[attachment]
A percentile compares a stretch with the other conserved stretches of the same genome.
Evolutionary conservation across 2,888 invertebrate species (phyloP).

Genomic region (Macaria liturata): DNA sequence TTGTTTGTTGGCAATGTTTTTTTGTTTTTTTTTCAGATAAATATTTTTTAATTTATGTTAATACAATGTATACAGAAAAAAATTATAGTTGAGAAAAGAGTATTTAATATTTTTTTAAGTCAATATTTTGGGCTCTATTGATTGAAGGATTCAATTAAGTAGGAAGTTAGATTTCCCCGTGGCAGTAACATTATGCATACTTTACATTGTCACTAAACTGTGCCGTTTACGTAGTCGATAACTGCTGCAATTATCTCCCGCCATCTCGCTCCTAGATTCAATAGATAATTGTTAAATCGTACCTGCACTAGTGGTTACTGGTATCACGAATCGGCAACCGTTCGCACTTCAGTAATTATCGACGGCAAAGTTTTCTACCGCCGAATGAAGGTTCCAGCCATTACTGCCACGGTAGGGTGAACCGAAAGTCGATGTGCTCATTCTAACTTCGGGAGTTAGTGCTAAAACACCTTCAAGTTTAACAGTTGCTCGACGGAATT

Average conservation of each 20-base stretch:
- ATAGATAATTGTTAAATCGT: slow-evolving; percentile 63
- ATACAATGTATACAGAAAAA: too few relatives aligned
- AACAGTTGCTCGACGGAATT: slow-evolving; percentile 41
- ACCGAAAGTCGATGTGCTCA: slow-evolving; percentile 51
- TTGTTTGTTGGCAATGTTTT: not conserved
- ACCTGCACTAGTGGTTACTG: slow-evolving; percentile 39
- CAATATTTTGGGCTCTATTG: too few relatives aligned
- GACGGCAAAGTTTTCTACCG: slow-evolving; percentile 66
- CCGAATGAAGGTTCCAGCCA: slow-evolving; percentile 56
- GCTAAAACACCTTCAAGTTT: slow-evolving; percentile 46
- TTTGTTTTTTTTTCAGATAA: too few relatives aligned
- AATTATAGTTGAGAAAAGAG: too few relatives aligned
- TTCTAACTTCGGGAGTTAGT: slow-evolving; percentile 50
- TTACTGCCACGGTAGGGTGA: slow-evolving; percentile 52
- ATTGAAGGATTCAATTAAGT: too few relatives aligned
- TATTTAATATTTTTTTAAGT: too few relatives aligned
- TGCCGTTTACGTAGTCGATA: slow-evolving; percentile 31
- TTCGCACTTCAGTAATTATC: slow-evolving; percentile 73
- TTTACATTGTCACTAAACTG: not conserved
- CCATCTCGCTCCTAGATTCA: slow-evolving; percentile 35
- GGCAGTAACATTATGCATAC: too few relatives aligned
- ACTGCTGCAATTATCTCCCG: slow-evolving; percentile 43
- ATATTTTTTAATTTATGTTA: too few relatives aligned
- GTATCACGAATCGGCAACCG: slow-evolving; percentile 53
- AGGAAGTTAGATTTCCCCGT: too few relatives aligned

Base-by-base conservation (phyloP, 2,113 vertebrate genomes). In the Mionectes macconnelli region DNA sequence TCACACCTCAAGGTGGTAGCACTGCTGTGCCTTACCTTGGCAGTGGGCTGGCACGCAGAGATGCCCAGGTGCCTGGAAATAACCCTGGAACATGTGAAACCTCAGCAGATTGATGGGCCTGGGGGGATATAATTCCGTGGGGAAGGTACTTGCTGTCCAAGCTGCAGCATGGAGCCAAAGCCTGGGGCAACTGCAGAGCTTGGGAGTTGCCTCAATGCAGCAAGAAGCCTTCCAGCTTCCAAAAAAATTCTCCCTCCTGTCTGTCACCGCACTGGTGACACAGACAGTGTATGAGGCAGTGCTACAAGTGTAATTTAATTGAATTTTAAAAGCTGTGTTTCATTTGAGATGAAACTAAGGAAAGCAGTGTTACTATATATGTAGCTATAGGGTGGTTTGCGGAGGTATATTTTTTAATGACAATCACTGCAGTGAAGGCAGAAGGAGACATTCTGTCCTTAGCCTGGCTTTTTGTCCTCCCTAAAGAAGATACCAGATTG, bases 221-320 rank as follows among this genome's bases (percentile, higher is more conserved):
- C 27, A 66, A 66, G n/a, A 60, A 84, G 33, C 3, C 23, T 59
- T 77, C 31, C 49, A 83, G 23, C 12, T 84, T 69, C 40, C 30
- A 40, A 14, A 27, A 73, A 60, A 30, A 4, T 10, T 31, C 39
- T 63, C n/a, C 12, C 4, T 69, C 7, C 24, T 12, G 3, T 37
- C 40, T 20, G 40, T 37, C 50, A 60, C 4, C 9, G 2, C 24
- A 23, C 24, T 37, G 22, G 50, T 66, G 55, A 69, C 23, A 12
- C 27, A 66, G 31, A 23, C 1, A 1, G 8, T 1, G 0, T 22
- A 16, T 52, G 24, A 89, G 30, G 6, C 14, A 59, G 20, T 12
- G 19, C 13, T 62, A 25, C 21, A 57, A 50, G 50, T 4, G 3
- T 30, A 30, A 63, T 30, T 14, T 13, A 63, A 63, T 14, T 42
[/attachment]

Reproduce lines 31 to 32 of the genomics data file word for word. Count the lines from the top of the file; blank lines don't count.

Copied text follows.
- C 27, A 66, A 66, G n/a, A 60, A 84, G 33, C 3, C 23, T 59
- T 77, C 31, C 49, A 83, G 23, C 12, T 84, T 69, C 40, C 30